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Chi Rho Reflection for the week of Sept. 2, 2001

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  • Adam DeBaugh
    As one of the on-going ministries of Chi Rho Press, here is a meditation from The Road to Emmaus, a book of daily meditations written by and for the LGBT
    Message 1 of 1 , Sep 3, 2001
      As one of the on-going ministries of Chi Rho Press, here
      is a meditation from 'The Road to Emmaus,' a book of
      daily meditations written by and for the LGBT community
      of faith. This meditation was written by Vanessa Moore.

      Please feel free to forward this to your friends.

      Mark 14:66-72

      "... the bystanders said to Peter, 'Certainly you are
      one of them; for you are a Galilean.' But he began to
      invoke a curse on himself and to answer, 'I do not know
      this Jesus of whom you speak.'"

      If asked the question, 'Do you know Jesus Christ?' most
      of us would not deny it. Of course, most of us aren't
      asked the question directly. Indirectly, however, the
      question is asked of us many times. We are asked the
      question whenever we see someone hungry and homeless.
      We are asked the question whenever we are called upon to
      recognize each person's worth as a child of God. We are
      asked the question whenever we are confronted with hatred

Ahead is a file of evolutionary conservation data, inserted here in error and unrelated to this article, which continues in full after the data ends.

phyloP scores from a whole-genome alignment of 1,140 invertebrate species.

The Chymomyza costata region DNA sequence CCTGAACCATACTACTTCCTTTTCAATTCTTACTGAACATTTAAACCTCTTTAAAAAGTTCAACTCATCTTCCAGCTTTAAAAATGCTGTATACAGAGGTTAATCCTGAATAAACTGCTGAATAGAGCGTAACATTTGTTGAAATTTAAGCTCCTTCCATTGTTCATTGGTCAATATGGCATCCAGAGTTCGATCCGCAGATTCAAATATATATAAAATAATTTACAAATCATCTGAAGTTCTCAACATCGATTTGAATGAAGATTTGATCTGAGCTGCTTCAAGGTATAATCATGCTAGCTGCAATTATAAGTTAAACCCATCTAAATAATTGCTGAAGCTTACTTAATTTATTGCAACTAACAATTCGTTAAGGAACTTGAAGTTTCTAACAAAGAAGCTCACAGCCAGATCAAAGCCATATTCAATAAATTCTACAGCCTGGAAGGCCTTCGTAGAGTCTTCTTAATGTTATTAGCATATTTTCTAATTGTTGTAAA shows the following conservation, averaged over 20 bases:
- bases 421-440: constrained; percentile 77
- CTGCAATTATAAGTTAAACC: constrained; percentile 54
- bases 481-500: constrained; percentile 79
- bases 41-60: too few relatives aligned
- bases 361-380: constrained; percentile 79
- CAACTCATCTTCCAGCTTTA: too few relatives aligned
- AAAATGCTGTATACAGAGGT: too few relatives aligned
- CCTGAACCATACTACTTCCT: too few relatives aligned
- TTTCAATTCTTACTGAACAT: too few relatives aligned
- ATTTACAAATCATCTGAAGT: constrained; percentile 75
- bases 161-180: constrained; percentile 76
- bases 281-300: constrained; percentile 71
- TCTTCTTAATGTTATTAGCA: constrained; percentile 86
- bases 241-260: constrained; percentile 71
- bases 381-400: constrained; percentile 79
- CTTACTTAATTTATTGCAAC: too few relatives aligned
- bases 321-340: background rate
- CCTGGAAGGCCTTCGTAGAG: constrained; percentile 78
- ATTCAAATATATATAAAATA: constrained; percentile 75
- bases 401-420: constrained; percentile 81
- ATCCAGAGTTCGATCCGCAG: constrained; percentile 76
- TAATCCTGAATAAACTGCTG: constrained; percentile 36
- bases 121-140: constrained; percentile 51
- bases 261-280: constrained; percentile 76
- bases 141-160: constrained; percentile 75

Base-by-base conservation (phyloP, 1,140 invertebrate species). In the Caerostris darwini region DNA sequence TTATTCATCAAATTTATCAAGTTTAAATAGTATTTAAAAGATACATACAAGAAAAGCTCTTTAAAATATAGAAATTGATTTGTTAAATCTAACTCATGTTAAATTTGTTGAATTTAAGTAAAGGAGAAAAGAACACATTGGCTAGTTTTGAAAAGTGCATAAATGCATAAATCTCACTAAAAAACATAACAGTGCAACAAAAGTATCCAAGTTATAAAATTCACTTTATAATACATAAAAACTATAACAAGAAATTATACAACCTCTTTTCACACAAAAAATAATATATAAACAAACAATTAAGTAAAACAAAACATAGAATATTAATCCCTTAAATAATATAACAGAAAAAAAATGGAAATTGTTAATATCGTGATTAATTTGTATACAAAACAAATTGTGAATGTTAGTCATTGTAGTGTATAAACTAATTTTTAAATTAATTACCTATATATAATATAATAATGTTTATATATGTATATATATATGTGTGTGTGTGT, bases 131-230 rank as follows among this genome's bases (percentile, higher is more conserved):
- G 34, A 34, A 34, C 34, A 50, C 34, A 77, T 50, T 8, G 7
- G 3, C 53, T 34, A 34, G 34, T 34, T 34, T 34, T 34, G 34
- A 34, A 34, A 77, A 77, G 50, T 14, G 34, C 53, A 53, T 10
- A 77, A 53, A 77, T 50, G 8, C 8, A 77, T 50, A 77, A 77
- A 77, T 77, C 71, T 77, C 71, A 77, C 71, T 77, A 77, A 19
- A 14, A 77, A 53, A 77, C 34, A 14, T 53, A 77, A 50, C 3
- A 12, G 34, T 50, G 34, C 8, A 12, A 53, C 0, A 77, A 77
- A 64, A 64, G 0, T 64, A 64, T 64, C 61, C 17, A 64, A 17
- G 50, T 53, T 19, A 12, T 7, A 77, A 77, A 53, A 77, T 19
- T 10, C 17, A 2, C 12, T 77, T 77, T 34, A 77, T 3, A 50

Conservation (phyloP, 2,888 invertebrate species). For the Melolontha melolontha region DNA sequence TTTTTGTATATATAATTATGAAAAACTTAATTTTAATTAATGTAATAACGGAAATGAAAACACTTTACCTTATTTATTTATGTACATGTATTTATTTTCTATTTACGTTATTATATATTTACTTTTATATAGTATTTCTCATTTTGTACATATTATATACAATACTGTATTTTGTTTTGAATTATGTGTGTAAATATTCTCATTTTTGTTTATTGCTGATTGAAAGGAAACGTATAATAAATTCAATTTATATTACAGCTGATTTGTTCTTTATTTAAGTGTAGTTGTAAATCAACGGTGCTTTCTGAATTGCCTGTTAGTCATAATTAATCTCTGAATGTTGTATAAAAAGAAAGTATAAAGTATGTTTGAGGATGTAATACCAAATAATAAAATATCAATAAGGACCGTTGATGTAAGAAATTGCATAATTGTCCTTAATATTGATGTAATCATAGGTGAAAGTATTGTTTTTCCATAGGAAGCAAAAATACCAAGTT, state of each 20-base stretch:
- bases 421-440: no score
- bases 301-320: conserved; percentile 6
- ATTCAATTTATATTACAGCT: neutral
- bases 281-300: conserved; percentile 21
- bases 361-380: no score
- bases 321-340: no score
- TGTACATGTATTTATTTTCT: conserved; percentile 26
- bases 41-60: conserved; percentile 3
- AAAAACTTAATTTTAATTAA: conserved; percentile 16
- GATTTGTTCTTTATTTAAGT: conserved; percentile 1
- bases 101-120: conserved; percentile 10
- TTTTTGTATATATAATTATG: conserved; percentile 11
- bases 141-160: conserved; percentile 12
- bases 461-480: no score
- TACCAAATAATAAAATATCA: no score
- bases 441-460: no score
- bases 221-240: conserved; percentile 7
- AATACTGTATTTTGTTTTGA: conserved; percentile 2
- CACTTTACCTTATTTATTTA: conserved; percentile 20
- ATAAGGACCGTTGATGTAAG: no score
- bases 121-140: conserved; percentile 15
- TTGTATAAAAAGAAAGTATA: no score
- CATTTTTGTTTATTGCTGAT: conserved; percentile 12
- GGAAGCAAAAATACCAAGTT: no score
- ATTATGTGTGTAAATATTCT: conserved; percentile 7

and oppression. Whatever the situation, if we respond
      with violence, or with contempt, we are denying Christ.
      If we choose to do what is Christ-like, we are saying,
      'Yes, I do know Jesus Christ.'

      We come to know Jesus Christ by acknowledging God's
      presence within ourselves and within each other. We
      come to know Christ through prayer, meditation, and the
      study of Scripture. We come to know Christ through
      worship and the sharing of the good news of the Gospel.

      As we come to know Christ more fully within ourselves
      and within our community, Christ moves to the center
      of our relationships and they are transformed. As we
      claim Christ's love and forgiveness for ourselves, we
      are able to extend that same love and forgiveness to
      our other relationships.

      Whenever we follow the path of Christ, we are saying
      'yes' to God's working in our life. Like Peter, we may
      deny Christ at times. Like Peter, we will be forgiven
      if we do. God works through weakness, as Peter's life
      testifies: From denying Christ, he went on to become the
      leader of the early Christian church. Knowing Jesus
      Christ does not require us to be flawless persons. God
      asks only that we begin to say 'yes' more than we say
      'no.'

      Grace and peace,

      R. Adam DeBaugh and Kevin Stone Fries
      Chi Rho Press

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